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Matt Baldwin & Hans Dobbratz - Clumsy with Sound LP


This is YWC004

Matt Baldwin and Hans Dobbratz - Clumsy with Sound: Anesthetic Asides and Alien Code from the Utopic Jail LP

Press Release here

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Released June 2023

Limited to 200 copies
Mastered by WiggleWorld
Pressed by DeepGrooves
Cover image by Duke and Battersby from their film Civil Twilight at the Vernal Equinox
Design by Mat Keel

Also includes a free copy of the 2011 LP Prayers by Physical Release featuring Hans Dobbratz and Nathan Moomaw Jackson.

“This sounds like the Rolling Stones on Spice.” - Spencer Hartling

"Hans' street poet cinematics move in and out of the LA smog, as Matt circulates pulsing ragas in colors of sun-bleached dystopia. A picture forms; Unknown stories of the hidden city in exult disillusion."- Mira Billotte, White Magic

"I could probably talk about this record for days. I love it. The backing music is pleasantly reminiscent of some of my favorite krautrock. I hope all involved know they hit a home run in my book" - Ben Blohowiak, The Silver Panthers of Luna

“m-u-s-i-c-o / l-i-n-g-u-i-s-t-i-c / tour de force / a plea that starts / in pilot town / and ends with
the straight and elegant / line of law / full of unscripted complications / decreeing the death of money / rubies strewn in hard places / a journey into the nightmare of the utopic jail -- yet the light lives on / live with it!” -Max Cafard, Author of The Surre(gion)alist Manifesto

Clumsy With Sound was conceived a decade ago when guitarist and writer Matt Baldwin, inspired by the Doors record An American Prayer, suggested to singer and songwriter Hans Dobbratz that they make a record of spoken word accompanied by instrumental pieces. Baldwin is a prolific solo artist and the author of new instant counterculture classic How to Play Guitar. Hans Dobbratz is the lead singer of Los Angeles based punk band Street Fruit, and formerly the vocalist of 90s teen sleaze act Dura Delinquent, and Physical Release, as well as a member of Belligerent Swans.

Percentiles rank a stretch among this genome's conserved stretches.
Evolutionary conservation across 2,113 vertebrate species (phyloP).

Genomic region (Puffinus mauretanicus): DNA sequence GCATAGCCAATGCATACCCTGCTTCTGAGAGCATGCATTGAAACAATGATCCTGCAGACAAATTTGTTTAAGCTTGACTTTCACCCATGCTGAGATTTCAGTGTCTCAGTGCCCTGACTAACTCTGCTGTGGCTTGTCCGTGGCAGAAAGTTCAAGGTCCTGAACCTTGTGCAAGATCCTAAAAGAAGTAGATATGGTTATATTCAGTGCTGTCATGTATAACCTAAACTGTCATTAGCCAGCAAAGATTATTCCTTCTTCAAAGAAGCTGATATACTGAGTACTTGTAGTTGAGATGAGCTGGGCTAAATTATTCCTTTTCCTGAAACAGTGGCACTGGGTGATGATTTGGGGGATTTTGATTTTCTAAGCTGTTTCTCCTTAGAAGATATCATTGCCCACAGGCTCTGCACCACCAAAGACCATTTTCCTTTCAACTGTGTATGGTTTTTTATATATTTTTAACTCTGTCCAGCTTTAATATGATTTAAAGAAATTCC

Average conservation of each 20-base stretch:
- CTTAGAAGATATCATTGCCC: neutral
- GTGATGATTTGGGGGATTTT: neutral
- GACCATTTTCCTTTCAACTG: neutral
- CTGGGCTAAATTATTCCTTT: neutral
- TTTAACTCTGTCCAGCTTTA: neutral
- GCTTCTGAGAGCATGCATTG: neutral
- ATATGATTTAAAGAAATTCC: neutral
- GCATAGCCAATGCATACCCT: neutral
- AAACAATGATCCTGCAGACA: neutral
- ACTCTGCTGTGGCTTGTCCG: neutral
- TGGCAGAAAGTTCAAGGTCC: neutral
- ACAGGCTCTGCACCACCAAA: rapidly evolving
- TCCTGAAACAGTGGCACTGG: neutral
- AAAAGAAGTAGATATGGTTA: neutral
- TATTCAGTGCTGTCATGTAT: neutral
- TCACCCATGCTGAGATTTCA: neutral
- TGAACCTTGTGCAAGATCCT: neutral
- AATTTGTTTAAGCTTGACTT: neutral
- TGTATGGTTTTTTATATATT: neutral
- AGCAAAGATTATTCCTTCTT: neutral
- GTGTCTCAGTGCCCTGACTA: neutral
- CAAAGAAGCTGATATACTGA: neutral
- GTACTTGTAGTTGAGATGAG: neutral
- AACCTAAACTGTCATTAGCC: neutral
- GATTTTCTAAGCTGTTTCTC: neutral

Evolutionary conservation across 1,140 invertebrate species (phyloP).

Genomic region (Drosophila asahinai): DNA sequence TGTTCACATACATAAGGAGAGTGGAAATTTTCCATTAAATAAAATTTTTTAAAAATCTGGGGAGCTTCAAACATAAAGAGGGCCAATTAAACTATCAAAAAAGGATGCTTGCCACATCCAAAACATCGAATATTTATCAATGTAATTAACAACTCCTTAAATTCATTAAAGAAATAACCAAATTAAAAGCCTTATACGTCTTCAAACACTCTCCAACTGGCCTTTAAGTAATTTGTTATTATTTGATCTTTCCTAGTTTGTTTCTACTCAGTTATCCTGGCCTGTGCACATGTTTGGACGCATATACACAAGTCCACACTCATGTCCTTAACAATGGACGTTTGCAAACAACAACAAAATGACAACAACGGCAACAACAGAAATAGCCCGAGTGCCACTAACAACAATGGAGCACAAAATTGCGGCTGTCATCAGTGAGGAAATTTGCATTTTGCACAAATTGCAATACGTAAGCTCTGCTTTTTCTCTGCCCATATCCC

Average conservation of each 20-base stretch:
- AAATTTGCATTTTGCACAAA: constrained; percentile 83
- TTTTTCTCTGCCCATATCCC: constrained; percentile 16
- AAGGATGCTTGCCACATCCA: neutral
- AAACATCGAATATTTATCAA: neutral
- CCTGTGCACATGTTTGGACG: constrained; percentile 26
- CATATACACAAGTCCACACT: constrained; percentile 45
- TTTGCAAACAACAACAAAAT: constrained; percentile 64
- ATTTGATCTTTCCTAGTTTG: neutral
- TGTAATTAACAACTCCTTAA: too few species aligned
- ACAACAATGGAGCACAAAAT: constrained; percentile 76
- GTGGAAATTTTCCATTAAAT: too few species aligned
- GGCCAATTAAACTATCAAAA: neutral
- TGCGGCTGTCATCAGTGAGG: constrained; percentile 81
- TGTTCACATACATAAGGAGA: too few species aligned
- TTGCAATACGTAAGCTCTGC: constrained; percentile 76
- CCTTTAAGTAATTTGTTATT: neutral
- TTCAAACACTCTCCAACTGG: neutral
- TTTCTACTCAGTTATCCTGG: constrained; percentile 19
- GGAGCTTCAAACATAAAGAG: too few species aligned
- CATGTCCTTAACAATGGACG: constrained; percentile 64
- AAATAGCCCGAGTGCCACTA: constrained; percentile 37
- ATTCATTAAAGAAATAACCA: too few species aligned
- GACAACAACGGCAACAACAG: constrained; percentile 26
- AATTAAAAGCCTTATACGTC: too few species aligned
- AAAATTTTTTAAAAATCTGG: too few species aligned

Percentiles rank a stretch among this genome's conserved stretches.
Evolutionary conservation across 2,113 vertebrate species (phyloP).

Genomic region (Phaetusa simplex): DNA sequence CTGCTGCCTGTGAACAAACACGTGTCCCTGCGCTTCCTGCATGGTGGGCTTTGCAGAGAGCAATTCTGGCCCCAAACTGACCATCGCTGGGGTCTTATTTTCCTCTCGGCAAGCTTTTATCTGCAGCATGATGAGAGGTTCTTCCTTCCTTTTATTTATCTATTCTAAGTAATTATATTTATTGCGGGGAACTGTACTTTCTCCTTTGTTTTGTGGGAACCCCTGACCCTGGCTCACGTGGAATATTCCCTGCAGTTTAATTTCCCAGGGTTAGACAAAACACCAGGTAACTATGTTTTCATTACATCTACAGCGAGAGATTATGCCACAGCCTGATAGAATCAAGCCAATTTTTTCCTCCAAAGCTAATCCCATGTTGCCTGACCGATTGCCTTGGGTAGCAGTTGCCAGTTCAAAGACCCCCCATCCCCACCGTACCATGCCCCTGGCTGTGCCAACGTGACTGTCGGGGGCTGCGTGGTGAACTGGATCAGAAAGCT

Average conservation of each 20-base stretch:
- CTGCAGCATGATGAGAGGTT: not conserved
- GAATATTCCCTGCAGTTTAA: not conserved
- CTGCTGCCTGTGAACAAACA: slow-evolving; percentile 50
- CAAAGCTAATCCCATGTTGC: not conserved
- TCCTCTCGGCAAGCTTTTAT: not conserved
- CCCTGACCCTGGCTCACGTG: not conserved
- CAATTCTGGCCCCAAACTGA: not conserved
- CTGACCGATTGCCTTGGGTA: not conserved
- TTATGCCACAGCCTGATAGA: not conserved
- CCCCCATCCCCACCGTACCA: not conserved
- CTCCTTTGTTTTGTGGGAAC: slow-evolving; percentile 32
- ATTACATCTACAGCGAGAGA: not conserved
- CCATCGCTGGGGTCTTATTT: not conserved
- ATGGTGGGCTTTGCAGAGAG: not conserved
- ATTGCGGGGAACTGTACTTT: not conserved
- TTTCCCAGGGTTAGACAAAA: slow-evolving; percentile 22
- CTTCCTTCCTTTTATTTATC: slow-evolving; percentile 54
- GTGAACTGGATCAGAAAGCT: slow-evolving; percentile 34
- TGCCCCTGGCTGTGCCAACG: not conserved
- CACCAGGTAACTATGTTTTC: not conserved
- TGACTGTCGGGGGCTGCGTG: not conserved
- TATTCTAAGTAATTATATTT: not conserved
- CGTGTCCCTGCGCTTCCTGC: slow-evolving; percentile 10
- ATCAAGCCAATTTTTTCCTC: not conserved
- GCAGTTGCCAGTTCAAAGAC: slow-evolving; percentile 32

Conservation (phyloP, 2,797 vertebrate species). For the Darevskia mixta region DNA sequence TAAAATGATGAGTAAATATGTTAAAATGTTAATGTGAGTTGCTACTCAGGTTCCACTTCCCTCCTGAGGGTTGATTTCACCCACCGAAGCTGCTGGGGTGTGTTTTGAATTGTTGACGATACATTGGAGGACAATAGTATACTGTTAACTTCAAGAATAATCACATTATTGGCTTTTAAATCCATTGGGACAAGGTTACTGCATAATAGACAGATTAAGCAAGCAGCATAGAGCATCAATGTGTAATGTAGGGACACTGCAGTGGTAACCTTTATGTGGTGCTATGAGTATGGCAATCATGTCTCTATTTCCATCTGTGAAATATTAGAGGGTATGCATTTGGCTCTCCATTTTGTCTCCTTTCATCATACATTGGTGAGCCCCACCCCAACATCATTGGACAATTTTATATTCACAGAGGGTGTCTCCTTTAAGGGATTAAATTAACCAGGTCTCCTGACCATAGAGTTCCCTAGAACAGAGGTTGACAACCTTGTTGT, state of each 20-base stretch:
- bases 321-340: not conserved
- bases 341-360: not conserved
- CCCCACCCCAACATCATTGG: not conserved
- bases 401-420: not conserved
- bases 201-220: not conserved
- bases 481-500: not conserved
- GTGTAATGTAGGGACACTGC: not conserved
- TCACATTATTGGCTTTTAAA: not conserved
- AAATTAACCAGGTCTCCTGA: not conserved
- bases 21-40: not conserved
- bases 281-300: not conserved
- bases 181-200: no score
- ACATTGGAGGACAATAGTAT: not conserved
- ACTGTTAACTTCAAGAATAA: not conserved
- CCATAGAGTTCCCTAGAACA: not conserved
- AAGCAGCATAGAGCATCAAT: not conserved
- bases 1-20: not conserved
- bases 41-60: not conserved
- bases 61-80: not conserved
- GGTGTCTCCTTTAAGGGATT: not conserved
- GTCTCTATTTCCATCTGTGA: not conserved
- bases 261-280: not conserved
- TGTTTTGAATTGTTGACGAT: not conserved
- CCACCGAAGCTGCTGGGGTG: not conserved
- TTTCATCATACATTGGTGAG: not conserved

In Dobbratz’s Los Angeles apartment the pair first recorded multiple tracks of guitar and a drum machine on a 4-track cassette recorder with the intention of building from there. For the next ten years, the tape sat in a box that Dobbratz kept with him as he floated through multiple living situations in L.A. Baldwin bounced back and forth between the Monterey and San Francisco bays and, though the two often saw each other, the project sat idle.

Then, in the space that opened up during 2020/21, Dobbratz suggested that they finally finish the project. He began to write what would become the eight spoken pieces featured on Clumsy with Sound. The confusion, conflict, and possibility offered by the combined and novel experience of pandemic, riots, and wildfire provided ample force for theme and subject; the pair began to stitch together new and old pieces of music that would become, along with field recordings and live clips, the fabric of the record.

The two had finally arrived at the needed mix of mood and rhythm that would honor, mutate, and wildly reimagine what they had first found vital about An American Prayer. Drawing further inspiration from the work of Gil Scott-Heron, Joe Frank, and others, Baldwin and Dobbratz went into the studio with engineer and friend, Spencer Hartling, and threaded the album together in one long day.

The resulting album is a richly layered piece of art, an archival recording of psyche projected onto all the many skylines of Los Angeles where it becomes a new spectral voice soberly recording traces of the future from a past that is not yet behind us. A series of spontaneous parables and impressions in which the optimism of eternal innocence claims its powerlessness against an ugly new machine slowly coming into view.

From this vista, there are no heroes or resistance fighters, only figures like Sean Young in the album’s second track, The Ballad of Sean and Popo, who becomes glorious in Dobbratz’s narration, as he explores and sanctifies her seeming dysfunction revealing new maps of our broken world. Baldwin’s playing is an equally commanding presence here - achieved and immediate but always deliberate. The ambient sound of Dobbratz’s pages turning as he speaks reminds the listener that this recording is vital and arrives on its own merits, with no reliance on shiny things or appeal to neat conclusion.

The revolution remains live.

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